The Basics Bar Tools

Norlan Whisky Glasses Review

Two whiskey glasses in one.

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Norlan Whisky Glass / Caroline Pardilla

We purchased the Norlan Whiskey Glass so our reviewer could put it to the test in their home bar. Read on for the full review.

The Bottom Line: If you're attracted to cutting-edge looks and an intriguing backstory, you may find the Norlan whisky glass worth that premium price tag.

  • Thoughtful and attractive design

  • Comfortable for large hands

  • Ideal for nosing whiskey

  • Thick rim for sipping

  • Expensive

Buy on Amazon, $48

Testing Notes

Design: The Norlan whisky glass' futuristic attractiveness and ethereal lightness make those memories of drinking from your grandparents' heavy crystal tumblers feel so quaint and old-fashioned. Unlike vintage glassware, this one combines two glass styles in one. The outer wall tumbler encases a nosing glass, allowing you to get acquainted with your whiskey's aromas and colors without getting your fingerprints all over the bowl. The double-walled design also prevents your hand from warming up the spirit. 

Material: Norlan glasses are made from hand-blown double-walled borosilicate glass, which is the same durable material Pyrex uses to make its laboratory glassware. Borosilicate is harder than regular glass and won't crack when boiling water is poured on it.

Cleaning: The included black 11 x 11.5-inch polishing cloth, which is like the one that comes with your eyeglasses, is wrapped in a set of instructions on how to treat your whisky glasses with care, including how to handwash them.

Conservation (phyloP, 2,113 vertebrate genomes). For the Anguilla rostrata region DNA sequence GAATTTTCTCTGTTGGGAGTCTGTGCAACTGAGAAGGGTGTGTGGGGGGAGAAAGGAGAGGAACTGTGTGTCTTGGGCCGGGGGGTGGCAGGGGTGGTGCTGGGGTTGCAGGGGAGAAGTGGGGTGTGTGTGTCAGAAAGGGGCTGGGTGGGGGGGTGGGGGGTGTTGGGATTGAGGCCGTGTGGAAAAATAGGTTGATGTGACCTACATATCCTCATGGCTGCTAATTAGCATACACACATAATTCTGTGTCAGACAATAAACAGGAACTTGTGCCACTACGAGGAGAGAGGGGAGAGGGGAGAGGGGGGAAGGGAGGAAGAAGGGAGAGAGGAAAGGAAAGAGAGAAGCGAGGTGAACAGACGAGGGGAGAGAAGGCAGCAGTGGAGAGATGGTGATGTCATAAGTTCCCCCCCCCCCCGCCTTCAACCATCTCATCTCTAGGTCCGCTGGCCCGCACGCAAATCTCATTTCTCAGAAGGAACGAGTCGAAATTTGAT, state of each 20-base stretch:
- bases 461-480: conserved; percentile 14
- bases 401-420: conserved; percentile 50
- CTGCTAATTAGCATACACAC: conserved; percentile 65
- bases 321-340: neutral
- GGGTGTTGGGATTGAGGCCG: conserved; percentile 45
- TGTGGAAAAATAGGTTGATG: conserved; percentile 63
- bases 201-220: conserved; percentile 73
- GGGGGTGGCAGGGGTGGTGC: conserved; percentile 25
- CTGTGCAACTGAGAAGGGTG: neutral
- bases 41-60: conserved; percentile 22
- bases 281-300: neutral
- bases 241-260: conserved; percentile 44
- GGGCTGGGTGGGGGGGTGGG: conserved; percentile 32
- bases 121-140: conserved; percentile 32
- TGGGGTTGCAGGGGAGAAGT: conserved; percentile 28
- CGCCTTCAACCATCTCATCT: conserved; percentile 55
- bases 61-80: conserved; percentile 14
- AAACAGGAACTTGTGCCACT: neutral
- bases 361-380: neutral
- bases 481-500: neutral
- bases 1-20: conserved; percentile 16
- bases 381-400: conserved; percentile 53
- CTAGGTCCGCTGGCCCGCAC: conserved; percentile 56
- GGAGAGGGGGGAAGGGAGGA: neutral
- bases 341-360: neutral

Price: If you want the Norlan for its space-age good looks and you enjoy nosing your whiskey—and you have $50 burning a hole in your pocket—then yes, it may be worth it to you to buy a set. But outside of that, you could get a set of two Glencairns for about half that price, and sipping from them is a better experience. Plus they aren't as precious, coming with a list of care instructions.

Norlan Whisky Glass / Caroline Pardilla

Our Review

The gem-like Norlan whisky glasses are the result of a super-successful Kickstarter campaign, which was able to raise $730,000 over the initial $75k ask. The hybrid design strongly resonated with whiskey lovers looking for a glass that combined two popular whiskey-drinking vessels: the tumbler and the nosing glass. Part of the Norlan pitch is that its whisky glass allows the drinker to not only nose the spirit but to be social and maintain eye contact while sipping from it. Unlike a Glencairn. And then there's the claim that thanks to the fin-like protrusions in the glass more ethanol is forced to evaporate with every swirl, allowing the whiskey's aromas to shine through. 

These are interesting assertions for a whisky glass to make. But are they worth paying a premium for? Will you be better able to appreciate the whiskey and a good time while sipping from a Norlan? I broke out a pair of Norlans for a whiskey tasting at home to find out.

Since the glasses are hand-blown, each one is a bit different. My set had imperfections, such as an indentation on the lip and a slightly cock-eyed rim that made the glass appear crooked even when sitting on an even plane.

Take Note

"The fins at the bottom of the glass are purported to dissipate burn, allowing you to pick up more of the whiskey's aromas, not only in scent but even taste."

But the Norlan's truly unique feature that it uses to rep itself as some of the best whiskey glasses is its four fin-like protrusions located at the bottom of the inner glass. Swirl the whiskey and the fins are purported to force more ethanol to evaporate with every movement of the glass, dissipating that burn and allowing you to pick up more of the whiskey's aromas, not only in scent but even taste. 

In practice, when compared to nosing and drinking from a Glencairn, since there's none of that burn, you end up breathing it in more deeply as well as sipping without wincing. But when testing out an Islay whiskey, the peatiness came through stronger on the nose with the Glencairn than the Norlan, where it was almost muted.